The Lord also speaks of a person “who shall teach men so.” It is bad enough when a person for his own part disregards some law and leads a careless life; but it is much worse when he preaches his lax views and leads men to perdition by his preaching. He will have to render an account to God of his preaching, and on that day he may not excuse himself by claiming that it was only trifling matters which he had represented as so unimportant that no one need grieve over them. A Christian grieves even over trifles, but unchristians imagine that they can “escape by iniquities,” Ps. 56, 7. [Luther: “What evil we do is already forgiven.”] That is the slogan of the wicked, just as it is the easy-going way of unconverted people to speak of their iniquities thus: “Well, I can easily make amends, and grass will soon grow over it.” No grass will ever grow over anything for which forgiveness has not been asked of God.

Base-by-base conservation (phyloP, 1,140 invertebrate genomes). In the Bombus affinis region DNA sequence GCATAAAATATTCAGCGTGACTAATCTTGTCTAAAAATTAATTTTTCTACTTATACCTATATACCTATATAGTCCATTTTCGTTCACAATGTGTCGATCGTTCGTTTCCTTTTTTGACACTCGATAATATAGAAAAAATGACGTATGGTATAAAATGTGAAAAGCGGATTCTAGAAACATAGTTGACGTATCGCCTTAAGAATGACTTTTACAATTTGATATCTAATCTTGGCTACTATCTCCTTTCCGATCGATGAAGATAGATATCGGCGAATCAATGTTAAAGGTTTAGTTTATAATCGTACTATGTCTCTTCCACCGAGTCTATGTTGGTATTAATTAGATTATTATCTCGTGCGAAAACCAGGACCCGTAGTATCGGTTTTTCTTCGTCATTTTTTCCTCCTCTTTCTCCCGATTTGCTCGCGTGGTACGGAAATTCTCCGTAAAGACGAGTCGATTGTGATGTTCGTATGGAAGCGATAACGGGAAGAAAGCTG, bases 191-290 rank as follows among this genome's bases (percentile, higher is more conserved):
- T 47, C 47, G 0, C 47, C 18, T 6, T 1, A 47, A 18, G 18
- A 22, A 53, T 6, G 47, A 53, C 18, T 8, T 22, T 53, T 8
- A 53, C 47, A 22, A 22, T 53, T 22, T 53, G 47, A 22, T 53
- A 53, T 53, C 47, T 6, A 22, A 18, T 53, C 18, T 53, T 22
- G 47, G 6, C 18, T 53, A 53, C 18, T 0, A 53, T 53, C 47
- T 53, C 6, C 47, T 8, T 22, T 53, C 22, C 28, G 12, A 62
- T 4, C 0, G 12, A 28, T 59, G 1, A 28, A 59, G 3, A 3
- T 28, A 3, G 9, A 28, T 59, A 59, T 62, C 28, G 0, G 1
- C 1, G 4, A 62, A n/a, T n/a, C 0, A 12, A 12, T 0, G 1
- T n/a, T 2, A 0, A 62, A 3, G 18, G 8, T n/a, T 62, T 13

Matt. 12, 36 Christ says: I say unto you, That every idle word that men shall speak, they shall give an account thereof in the Day of Judgment. By a concrete example we are shown in this text how abominable it is to speak of sins which are in themselves venial and are automatically remitted by God, because He does not regard them as a great evil. Those who speak thus represent God, the Holy and Righteous, as a feeble, old man, like Eli, who saw his sons sin and merely said, “Nay, my sons!” I Sam. 2, 24, thinking that therewith he had done his full duty. True, God is Love, but He is also Holiness and Righteousness. To the person who rises up against Him God becomes a terrible fire, and His fiery wrath pursues the sinner into the lowest hell. Let men of the world ridicule and scorn this teaching, they will have to pay dearly for their laughter, like the people of Sodom, Gen. 19. Any evil word for which a sinner is tried on Judgment Day is sufficient for his condemnation. Now, is there a Christian who can say at the end of a day on which he has spoken much that he has not uttered a single idle word? Few Christians will be able to say that. Even for an idle word Christians must ask God’s pardon with a contrite heart and promise to guard their lips better in the future. If God were not to forgive their idle words, these alone would damn them. There is no sin venial in itself; but there are such sins as will not hinder a person from still believing in Jesus Christ with all his heart.